Teacher Preparation Policy
The state's approval process for teacher preparation programs should hold programs accountable for the quality of the teachers they produce. This goal was reorganized in 2021.
Minimum Standards of Performance: The Illinois Educator Preparation Profiles (IEPP) contain the following domains: Candidate Selection and Completion; Knowledge and Skills for Teaching; Performance as Classroom Teachers; Contribution to State Needs.
The state has established minimum standards of performance for each indicator within a domain. For example, in the "Performance as Classroom Teachers" domain, in order to meet the indicator for this domain, 80% of program graduates must receive a score of "proficient" or "excellent" on their overall performance evaluation.
Program Accountability: Beginning in 2021, continuing approval will be based on whether programs meet established standards in the IEPP domains. Depending on a program's IEPP designation (Exemplary, Commendable, Developing, or Needs Improvement) will determine whether that program is reauthorized (receives continuing approval). Accountability ratings range from "Reauthorized with Distinction" to "Reauthorized on Probation." A program may be discontinued if it has received an IEPP rating of "Needs Improvement" three consecutive times.
State Report Cards: The state publishes Illinois Preparation Profiles (IEPP). These program-level data include performance on indicators within each domain including:
Illinois Administrative Code Title 23, Section 25.115; .120; .127 Partnership for Educator Preparation (PEP) https://www.isbe.net/Pages/Partnership-for-Educator-Preparation.aspx Illinois Educator Preparation Profiles https://apps.isbe.net/epp/public#/ Illinois Educator Preparation Profile Continuous Improvement and Accountability System 2020 Reauthorization Guide https://www.isbe.net/Documents/IEPP-Reauthorization-Guide.pdf
As a result of Illinois's strong policies on reporting teacher preparation accountability data and holding preparation programs to meaningful standards based on data, no recommendations are provided.
Illinois was helpful in providing NCTQ with facts necessary for this analysis.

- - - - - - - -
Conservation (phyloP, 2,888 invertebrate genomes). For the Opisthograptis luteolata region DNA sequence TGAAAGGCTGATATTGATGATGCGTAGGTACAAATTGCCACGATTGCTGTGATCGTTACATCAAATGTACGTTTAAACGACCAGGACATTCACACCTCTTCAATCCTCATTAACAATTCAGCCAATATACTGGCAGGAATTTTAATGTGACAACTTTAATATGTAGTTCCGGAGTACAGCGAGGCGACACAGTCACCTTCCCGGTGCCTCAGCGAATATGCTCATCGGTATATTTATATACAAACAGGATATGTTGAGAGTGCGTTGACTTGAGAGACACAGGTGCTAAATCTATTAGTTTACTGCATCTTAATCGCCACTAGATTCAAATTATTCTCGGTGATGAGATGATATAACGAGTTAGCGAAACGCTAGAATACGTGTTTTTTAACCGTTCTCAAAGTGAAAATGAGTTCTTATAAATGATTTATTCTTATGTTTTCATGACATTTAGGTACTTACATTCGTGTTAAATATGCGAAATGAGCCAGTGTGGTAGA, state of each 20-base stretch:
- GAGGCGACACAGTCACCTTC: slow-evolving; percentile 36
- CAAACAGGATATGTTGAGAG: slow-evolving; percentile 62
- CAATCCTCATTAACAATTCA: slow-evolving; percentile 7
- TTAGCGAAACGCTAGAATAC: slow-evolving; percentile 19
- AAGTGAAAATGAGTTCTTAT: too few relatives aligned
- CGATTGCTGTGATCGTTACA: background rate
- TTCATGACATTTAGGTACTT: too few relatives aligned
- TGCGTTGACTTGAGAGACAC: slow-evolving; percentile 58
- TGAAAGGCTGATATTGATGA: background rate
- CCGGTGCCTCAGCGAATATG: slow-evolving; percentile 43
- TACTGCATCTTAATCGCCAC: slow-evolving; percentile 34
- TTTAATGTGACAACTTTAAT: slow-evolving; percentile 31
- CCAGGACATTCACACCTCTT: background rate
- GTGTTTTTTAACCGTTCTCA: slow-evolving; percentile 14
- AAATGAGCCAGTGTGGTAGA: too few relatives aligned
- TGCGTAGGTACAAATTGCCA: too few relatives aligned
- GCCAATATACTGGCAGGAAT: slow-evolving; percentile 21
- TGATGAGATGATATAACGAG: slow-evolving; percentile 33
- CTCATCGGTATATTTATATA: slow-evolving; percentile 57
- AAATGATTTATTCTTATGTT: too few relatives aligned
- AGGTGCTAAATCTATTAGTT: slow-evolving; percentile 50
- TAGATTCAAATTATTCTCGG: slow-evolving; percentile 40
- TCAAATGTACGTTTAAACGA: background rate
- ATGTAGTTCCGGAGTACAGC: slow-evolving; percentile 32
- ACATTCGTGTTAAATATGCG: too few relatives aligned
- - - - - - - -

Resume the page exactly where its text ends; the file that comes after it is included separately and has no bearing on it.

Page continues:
1D: Program Reporting Requirements
The state should examine a number of factors when measuring the performance of and approving teacher preparation programs. Although the quality of both the subject-matter preparation and professional sequence is crucial, there are also additional measures that can provide the state and the public with meaningful, readily understandable indicators of how well programs are doing when it comes to preparing teachers to be successful in the classroom.
States have made great strides in building data systems with the capacity to provide evidence of teacher performance. These same data systems can be used to link teacher effectiveness to the teacher preparation programs from which they came. States should make such data, as well as other objective measures that go beyond licensure test pass rates, central components of their teacher preparation program approval processes, and they should establish precise standards for performance that are more useful for accountability purposes.
National accrediting bodies, such as CAEP, are raising the bar, but are no substitute for states' own policy. A number of states now have somewhat more rigorous academic standards for admission by virtue of requiring that programs meet CAEP's accreditation standards. However, whether CAEP will uniformly uphold its standards (especially as they have already backtracked on the GPA requirement) and deny accreditation to programs that fall short of these admission requirements remains to be seen. Clear state policy would eliminate this uncertainty and send an unequivocal message to programs about the state's expectations.